The Food Coach

Healthy Food Database - Custard Apples

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Custards apples grow in subtropical areas of Australia. They are pale green with a knobbly skin. Inside they hold large, dark brown seeds and soft, white, supersweet flesh.
There are two main varieties of custard apples, the Pinks Mammoth and the African Pride.
Custard apples are known as the "aristocrat of fruits". The flesh is a great nutritious way to satisfy a sweet tooth as the natural sugar provides sustained energy as well as other nutrients such as Vitamin C, dietary fibre, Vitamin B6, magnesium and potassium, .B2 and complex carbohydrate.
A custard apple is ripe when you gently squeeze it and it gives slightly under your hand. Much the same as an avocado. You can buy custard apples ready to eat, or still hard to the touch and let it ripen over the next few days after purchase.
If you want to hasten the ripening process then simply put the fruit into a brown paper bag with a banana and leave it on the kitchen bench. The banana will accelerate the ripening of the custard apple.
Custard Apples are only eaten when soft, and only the flesh is eaten. To eat, simply cut in half and scoop out the white flesh. The Custard Apple should be moist with a pleasant sweet aroma. Once ripe, custard apples can be stored in the fridge for up to 3 days. Once the skin has gone purple or black, they have passed their best eating quality.
Category: Fruit
In Season: Autumn Winter
To Buy: When choosing custard apples they are best bought when hard to avoid bruising and loss of quality in transport. Similar to an avocado, custard apples ripen at room temperature. When ripe, the skin can turn a dull green or on occasions, appear yellow.
To Store: To fast track the ripening process, place the fruit in a brown paper bag with a banana and leave at room temperature. Shelf life of custard apples is short, so buy small quantities more frequently. The ideal temperature to ripen custard apples is between 18 and 24 degrees Celsius (fruit will not ripen below 14 degrees). During winter store fruit in a warm area and cover to retain warmth. Sliced fruit or pulp can be refrigerated for up to 5 days, keep in an airtight container to prevent browning.
Tips & Tricks: Custard apples contain protein, fibre, minerals, vitamins, energy and very little fat. They are also an excellent source of vitamin C, vitamin B6, magnesium, and potassium with some B2 and complex carbohydrates.

Nutrition (100 Grams):

Energy (kJ): 306
Low GI < 55: Glycaemic Index refers to the rate at which carbohydrate rich foods are converted to glucose for energy by the body; Low GI carbohydrtes release glucose is released slowly into the bloodstream and help to regulate energy levels and insulin production.
Protein (g): 1.4
Saturated Fat, g : 0.1
Vitamin B6: Important in development and maintenance of nervous system. Also plays a role in prevention of inflammatory and skin diseases, hormone production and the metabolism of protein, fat and carbohydrates.
Potassium: Needed for normal growth and muscle and nerve contraction. Together with sodium regulates water and fluid balance in the body.
Amines: Amines come the breakdown or fermentation of proteins. High amounts are found in cheese, chocolate, wine, beer and yeast extracts. Smaller amounts are present in some fruits and vegetables such as tomatoes, avocados, bananas.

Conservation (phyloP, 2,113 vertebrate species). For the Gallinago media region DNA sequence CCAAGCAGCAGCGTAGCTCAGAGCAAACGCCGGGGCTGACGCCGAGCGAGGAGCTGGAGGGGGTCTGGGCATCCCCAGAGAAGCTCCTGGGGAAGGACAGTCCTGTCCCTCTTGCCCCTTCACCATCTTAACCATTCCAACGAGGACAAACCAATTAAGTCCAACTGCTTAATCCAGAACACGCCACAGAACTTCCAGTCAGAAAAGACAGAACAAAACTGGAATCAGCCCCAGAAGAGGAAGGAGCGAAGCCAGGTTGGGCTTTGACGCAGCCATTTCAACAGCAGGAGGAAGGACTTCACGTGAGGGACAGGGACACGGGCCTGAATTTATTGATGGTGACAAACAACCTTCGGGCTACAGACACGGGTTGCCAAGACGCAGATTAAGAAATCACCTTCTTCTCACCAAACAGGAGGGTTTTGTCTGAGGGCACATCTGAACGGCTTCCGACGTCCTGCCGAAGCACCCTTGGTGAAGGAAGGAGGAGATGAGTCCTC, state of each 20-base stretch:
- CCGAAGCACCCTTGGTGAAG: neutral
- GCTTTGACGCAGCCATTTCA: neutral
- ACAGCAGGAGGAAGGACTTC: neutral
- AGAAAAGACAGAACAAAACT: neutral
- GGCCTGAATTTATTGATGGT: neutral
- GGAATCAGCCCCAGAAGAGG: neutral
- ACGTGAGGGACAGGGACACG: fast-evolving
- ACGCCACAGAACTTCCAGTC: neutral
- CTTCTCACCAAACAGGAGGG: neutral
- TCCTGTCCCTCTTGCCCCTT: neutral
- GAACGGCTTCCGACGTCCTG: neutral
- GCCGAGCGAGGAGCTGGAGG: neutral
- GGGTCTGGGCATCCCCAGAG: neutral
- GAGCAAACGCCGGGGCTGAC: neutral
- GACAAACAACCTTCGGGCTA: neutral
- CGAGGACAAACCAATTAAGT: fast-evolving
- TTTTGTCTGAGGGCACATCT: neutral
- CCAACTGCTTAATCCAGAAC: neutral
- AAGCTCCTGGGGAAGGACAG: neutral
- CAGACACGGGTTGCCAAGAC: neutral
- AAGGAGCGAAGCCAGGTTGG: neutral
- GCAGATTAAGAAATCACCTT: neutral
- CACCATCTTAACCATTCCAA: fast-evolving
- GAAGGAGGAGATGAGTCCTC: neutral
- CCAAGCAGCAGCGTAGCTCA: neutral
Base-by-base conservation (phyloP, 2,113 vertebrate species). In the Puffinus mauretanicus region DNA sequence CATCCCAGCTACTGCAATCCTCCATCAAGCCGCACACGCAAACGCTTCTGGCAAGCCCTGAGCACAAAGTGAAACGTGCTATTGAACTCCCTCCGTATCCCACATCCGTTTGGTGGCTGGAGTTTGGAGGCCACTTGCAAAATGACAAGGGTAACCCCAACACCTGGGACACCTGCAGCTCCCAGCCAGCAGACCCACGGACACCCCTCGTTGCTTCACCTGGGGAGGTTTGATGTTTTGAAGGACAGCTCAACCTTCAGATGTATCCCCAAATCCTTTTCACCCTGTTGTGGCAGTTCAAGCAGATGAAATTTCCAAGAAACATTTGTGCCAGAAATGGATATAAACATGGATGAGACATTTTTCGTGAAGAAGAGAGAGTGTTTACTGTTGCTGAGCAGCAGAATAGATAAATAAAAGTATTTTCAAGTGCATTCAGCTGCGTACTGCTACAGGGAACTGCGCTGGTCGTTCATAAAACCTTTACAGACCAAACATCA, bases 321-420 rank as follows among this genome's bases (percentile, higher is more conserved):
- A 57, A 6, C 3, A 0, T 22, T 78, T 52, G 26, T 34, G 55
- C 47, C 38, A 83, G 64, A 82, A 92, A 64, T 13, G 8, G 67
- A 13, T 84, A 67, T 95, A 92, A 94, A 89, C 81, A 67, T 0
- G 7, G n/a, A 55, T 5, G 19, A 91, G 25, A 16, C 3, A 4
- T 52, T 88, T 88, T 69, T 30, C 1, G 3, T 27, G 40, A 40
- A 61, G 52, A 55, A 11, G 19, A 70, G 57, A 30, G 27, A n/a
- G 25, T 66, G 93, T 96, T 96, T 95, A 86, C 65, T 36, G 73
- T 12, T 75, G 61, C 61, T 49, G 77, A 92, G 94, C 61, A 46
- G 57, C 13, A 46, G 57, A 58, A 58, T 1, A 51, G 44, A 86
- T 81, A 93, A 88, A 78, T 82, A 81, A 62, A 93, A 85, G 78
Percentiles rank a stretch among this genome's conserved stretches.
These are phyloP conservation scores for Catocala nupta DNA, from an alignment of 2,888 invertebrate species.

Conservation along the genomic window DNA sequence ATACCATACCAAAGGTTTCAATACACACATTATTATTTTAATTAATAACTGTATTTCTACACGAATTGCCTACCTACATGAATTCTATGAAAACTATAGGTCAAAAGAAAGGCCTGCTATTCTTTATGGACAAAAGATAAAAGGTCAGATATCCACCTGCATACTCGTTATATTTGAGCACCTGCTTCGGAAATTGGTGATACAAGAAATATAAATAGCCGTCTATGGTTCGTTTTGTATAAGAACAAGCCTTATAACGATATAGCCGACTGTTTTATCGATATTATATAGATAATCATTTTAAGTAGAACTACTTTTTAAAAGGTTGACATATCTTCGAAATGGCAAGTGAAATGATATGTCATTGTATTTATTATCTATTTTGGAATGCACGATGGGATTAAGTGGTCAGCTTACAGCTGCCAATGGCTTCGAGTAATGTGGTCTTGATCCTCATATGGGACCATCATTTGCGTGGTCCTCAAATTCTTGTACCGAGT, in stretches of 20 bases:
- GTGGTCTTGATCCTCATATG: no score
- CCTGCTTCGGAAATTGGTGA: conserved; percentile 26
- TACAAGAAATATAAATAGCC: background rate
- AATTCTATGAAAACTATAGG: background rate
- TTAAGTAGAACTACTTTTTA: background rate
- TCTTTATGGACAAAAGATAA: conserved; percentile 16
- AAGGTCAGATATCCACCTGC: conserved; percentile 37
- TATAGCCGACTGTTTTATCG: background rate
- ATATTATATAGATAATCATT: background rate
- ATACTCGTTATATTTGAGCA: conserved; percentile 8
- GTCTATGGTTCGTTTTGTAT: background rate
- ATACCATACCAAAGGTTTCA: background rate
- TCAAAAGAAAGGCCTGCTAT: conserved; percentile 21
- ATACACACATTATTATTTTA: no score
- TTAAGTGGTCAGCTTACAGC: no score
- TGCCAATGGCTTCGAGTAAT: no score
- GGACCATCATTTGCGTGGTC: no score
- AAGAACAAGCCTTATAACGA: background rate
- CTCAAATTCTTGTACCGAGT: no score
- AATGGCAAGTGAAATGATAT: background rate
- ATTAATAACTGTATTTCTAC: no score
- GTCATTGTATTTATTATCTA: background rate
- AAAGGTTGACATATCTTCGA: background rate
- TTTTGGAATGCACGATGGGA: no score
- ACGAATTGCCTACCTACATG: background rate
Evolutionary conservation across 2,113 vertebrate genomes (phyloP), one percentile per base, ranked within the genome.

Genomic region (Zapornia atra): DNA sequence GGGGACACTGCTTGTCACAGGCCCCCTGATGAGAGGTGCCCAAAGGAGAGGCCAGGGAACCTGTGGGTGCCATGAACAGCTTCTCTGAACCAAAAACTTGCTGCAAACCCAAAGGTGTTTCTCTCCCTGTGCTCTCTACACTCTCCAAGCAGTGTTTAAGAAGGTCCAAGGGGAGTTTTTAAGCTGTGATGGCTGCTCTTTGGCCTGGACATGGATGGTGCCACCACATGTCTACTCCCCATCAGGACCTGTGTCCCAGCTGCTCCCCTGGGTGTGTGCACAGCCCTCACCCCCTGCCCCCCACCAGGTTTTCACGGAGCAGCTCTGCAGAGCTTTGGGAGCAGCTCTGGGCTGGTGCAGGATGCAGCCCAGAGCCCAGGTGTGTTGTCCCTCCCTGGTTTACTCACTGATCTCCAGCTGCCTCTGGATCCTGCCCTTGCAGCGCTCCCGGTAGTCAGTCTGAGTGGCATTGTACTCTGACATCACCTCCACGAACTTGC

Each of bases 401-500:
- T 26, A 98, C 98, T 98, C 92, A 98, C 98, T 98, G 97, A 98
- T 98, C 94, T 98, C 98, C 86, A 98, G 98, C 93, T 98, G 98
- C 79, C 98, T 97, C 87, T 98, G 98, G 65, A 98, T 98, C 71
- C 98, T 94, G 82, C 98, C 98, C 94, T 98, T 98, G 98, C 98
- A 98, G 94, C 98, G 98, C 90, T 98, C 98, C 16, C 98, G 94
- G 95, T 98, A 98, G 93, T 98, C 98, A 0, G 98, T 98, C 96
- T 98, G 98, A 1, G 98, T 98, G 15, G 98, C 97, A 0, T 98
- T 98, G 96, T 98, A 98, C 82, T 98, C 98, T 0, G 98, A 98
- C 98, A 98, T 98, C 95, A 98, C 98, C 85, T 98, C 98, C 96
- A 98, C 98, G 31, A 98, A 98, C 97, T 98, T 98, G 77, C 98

For those with sensitivities, low foods are almost never a problem, moderate and high foods may cause reactions, depending on how sensitive you are and how much is eaten. Very high foods will most often cause unwanted symptoms in sensitive individuals. Low
Glutamates: Glutamate is found naturally in many foods, as part of protein. It enhances the flavour of food, which is why foods rich in natural glutamates such as tomatoes, mushrooms and cheeses are commonly used in meals. Pure monosodium glutamate (MSG) is used as an additive to artificially flavour many processed foods, and should be avoided, especially in sensitive individuals as it can cause serious adverse reactions. n/a
Carbohydrates, g: 15.8
Fibre, g:
Fat (g): 0.6
Monosaturated Fat , g: 0.0
Vitamin C: Antioxidant, anti inflammatory and immune-boosting, this vitamin has a range of uses. Is essential for collagen formation, therefore plays a role in wound healing. Fights infection and protects against free radical damage. Vitamin C helps maintain normal cholesterol levels, promotes the absorption of iron and counters the effects of stress as it is concentrated in the adrenal glands.

Contraindications:
Large doses can cause diaorrhea or gas.
Magnesium: Involved in energy production and proper functioning of muscles and nerves, magnesium also promotes the absorption of other minerals and promotes blood vessel dilation and lowers the risk of blood clots.
Salicylates: Naturally occurring plant chemicals found in several fruits, vegetables, nuts, herbs and spices, jams, honey, yeast extracts, tea and coffee, juices, beer and wines. Also present in flavourings, perfumes, scented toiletries and some medications.

For those with sensitivities, low foods are almost never a problem, moderate and high foods may cause reactions, depending on how sensitive you are and how much is eaten. Very high foods will most often cause unwanted symptoms in sensitive individuals. Moderate

Cooking:

Cooking Tips: Scoop out the flesh and mix with any of the following: cinnamon, nutmeg, lemon, orange, honey and vanilla. A delicious food for toddlers.

Benefits the Following Health Conditions:*

Cold and Flus
Diabetes

* This information is sourced by a qualified naturopath. It is non prescriptive and not intended as a cure for the condition. Recommended intake is not provided. It is no substitute for the advice and treatment of a professional practitioner.

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